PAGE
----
11. Ryan Lankford: (12) - Inconsistency, up and mostly down performances, scarred the offense this season. Revolving game plans, the emergence and disappearance of players in the spotlight and difficulties on the offensive line negated any progress toward an identity. Schemes and guys like Lankford were here one minute and gone the next. It's hard to build on anything when you keep tearing it up and starting over (whether the deconstruction was forced or not).
10. Jon Davis: (11) - Injuries limited the production of important players. After the season opener, it was safe to predict a huge season for Davis. Carrying the ball, catching the ball, blocking for others with the ball – Davis should have been a prominent presence in every game, on nearly every drive. A naggaing injury negated that. And his wasn't the only hitch in the giddy up. On the record, the staff refused to use the loss of players for lengthy periods of time as an excuse -- but the lack of depth and playmakers to begin with was a very real problem.
09. Darius Millines: (9) - There were certain positions, like wide receiver, that couldn't afford to lose players of top billing. Not having guys like Millines caused what-could-have-been syndrome, especially since he balled out after returning from injury. The offense never established vertical movement, never put the fear of getting beat deep in any defense's thought process. One-dimensional doesn't work – not in the real world, not in football.
08: Michael Buchanan: (4) - Regardless of the record, it's still worth noting that 20 seniors will play their last home game Saturday. That's something to cheer for, a group to root on.
07: Terry Hawthorne: (5) - The defense looked terrible in the first half of the season. The Arizona State game wasn't a punch in the gut – it was more like a first round knockout. But the seniors on that side of the ball wouldn't let it go to hell without a fight. The team meeting called by Hawthorne and Buchanan prior to the Wisconsin game led to better results. The scoreboard didn't always indicate it, but the defense played well in spurts against the Badgers, Indiana, Ohio State and Minnesota. That's admirable.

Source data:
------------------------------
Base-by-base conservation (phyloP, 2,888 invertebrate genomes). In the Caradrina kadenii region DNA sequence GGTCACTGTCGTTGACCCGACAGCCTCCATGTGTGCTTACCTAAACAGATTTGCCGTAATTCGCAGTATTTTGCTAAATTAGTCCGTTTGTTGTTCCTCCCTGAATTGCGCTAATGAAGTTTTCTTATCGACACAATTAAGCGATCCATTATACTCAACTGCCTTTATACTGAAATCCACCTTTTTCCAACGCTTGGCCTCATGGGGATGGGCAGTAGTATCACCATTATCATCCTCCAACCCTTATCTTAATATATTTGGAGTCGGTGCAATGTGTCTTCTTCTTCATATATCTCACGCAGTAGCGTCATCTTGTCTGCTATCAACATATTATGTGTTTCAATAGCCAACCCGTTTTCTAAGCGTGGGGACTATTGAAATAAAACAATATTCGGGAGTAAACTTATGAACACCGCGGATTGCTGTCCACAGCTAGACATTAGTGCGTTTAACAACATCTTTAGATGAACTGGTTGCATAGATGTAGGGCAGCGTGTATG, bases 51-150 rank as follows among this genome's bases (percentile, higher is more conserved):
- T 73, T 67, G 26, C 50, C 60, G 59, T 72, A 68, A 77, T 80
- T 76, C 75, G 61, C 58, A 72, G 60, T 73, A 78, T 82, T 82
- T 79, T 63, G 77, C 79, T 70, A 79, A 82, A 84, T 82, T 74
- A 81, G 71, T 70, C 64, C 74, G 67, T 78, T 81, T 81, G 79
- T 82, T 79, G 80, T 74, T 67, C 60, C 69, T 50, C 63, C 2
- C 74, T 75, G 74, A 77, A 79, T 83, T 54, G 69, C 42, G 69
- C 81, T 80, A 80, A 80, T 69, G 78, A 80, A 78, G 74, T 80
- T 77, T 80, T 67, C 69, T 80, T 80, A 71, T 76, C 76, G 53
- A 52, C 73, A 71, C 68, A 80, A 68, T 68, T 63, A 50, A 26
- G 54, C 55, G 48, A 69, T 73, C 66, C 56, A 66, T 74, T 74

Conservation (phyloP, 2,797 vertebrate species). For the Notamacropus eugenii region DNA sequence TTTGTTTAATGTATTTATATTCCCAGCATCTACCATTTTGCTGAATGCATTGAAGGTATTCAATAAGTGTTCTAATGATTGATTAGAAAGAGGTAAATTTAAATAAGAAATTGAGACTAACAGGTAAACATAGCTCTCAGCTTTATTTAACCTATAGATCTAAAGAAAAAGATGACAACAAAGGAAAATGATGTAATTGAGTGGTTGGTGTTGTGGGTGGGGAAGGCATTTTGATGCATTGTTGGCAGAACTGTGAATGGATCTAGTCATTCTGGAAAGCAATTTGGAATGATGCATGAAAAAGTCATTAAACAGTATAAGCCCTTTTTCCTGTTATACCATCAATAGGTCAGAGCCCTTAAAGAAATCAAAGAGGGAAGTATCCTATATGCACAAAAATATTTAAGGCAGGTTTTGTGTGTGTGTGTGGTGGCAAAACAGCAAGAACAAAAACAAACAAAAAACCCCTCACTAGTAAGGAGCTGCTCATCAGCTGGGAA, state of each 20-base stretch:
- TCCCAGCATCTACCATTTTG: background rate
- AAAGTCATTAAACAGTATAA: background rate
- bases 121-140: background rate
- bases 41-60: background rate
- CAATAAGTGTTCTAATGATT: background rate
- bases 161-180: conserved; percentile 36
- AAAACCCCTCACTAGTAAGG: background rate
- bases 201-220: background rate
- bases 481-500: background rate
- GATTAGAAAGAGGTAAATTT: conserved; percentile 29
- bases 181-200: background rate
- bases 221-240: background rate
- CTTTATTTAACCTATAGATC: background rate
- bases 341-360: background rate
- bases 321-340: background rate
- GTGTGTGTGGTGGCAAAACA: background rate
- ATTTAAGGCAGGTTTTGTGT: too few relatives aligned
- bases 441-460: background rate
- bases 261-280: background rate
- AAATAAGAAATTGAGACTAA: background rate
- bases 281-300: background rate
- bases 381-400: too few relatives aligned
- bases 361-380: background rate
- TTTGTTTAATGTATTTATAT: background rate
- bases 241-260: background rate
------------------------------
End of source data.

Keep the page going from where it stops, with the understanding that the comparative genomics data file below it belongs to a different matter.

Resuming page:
06: Earnest Thomas: (not rated) – Not lost on this pseudo-writer/reporter/publisher, there were some pleasant surprises this year, some young players that gained experience and showed they could make plays when given the opportunity.
05: Donovonn Young: (7) - Those guys must keep their heads up in these final two games, and more importantly, in the offseason. Sophomores like Thomas and Young will be counted on to head the turnaround, to change the culture, to lead the team. They'll be juniors next year. A room full of discontent won't get it done. Stay positive and stay hungry.
04: Jonathan Brown: (6) - Will those leaders in the making be joined by Brown, who will have a decision regarding the NFL draft?
03: Akeem Spence: (3) - What about Spence? He's not commonly pointed to as a player that could leave early, but given the circumstances, he'll certainly test the waters. Losing those two players would be a bad start to next season.
02: Mason Monheim: (2) - That's not to say the cupboard is empty. Freshmen like Monheim, Mike Svetina, V'Angelo Bentley and Justin Hardee have shown flashes of being able to handle a prime role in the future. Monheim especially, who deserves Big Ten Freshman of the Year for leading the team in tackles, is a solid starting point to build upon.
01: Ashante Williams: (1) - Regardless, perhaps the saddest aspect of all this is certain players will leave without getting their propers. Many fans only see the record, the wins, the losses -- all those losses -- and that justifiably dictates a bleak atmosphere. After all, you are what your record says you are. That leads to emotions like anger, angst, disbelief and despair flooding the message boards. In the present tense though, guys like Williams are staring into a scope full of scary – the end of college life, the unknown of what's next, the realization that it's over when it's over. Nobody will look back on Williams' pick-six against Western Michigan like they do Thomas Rooks' touchdown against Ohio State or Juice Williams' score against the Buckeyes 20 years later. Big plays don't mean much to the masses when the season becomes irrelevant. But it means something to the individual. It means something to those guys in the locker room. And Saturday, many of those guys will run through the tunnel in Memorial Stadium one final time.